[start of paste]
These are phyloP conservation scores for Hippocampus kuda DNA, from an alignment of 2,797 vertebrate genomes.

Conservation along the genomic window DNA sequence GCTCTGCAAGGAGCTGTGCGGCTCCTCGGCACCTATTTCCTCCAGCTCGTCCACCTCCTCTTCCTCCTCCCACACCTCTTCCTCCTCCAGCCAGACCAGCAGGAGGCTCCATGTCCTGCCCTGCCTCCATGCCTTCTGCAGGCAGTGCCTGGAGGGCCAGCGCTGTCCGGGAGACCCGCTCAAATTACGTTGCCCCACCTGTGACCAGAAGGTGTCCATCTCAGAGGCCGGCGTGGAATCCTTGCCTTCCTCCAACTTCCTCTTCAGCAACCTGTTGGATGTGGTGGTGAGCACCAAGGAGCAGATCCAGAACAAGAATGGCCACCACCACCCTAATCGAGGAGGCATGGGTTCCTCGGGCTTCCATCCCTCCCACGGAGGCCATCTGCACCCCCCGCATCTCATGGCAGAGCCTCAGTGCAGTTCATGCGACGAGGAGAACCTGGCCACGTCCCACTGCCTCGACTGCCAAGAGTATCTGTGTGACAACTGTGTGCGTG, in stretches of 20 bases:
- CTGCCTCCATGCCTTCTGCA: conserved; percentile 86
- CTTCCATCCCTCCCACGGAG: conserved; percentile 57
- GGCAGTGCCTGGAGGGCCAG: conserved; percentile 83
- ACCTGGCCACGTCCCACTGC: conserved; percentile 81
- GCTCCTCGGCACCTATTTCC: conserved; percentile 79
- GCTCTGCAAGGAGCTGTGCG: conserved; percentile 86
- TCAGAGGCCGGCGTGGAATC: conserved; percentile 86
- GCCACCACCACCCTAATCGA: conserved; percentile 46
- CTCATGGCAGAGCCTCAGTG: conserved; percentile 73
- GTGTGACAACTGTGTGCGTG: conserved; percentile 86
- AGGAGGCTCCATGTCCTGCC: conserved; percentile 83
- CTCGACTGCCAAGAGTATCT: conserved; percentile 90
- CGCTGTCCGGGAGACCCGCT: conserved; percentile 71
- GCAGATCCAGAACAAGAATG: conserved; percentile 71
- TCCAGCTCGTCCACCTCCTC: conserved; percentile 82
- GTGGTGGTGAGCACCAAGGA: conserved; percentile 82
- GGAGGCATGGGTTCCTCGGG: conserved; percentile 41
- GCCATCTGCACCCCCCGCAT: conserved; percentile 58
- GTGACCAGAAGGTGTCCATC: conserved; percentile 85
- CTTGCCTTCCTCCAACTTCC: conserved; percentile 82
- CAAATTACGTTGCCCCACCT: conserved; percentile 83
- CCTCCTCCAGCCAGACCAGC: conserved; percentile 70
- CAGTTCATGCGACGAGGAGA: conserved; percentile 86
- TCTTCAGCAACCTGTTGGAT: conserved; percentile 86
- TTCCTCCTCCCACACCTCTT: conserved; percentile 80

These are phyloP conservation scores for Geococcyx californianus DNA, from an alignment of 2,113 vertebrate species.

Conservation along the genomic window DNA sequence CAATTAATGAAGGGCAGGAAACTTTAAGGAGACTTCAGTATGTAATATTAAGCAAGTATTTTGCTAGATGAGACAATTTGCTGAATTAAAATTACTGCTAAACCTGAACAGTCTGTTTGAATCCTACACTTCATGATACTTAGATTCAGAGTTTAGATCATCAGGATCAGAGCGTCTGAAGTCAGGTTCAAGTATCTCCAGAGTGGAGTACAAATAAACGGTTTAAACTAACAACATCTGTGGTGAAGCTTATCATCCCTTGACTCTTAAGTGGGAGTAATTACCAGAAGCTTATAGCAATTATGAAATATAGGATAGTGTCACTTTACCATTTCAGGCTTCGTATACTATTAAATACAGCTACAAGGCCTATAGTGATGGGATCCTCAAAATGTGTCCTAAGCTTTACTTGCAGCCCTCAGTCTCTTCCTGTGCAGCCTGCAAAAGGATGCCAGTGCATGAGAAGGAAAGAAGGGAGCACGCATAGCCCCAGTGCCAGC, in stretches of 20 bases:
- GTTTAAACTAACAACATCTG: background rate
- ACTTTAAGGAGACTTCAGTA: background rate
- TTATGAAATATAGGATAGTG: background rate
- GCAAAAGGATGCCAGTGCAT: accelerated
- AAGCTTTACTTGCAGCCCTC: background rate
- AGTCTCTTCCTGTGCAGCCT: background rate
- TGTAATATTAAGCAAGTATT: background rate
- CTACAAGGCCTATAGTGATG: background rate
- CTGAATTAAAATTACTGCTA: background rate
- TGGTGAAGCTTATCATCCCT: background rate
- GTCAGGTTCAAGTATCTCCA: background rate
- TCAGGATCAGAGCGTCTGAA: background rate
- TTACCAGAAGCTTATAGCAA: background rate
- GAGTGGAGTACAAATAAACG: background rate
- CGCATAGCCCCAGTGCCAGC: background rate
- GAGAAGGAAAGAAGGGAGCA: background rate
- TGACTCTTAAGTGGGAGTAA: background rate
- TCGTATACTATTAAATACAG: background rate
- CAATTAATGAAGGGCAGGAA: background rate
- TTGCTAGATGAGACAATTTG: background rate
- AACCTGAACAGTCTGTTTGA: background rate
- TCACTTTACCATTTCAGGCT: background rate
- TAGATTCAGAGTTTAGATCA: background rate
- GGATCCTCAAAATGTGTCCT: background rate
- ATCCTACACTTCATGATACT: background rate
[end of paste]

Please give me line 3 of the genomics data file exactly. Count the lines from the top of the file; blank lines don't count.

- CTGCCTCCATGCCTTCTGCA: conserved; percentile 86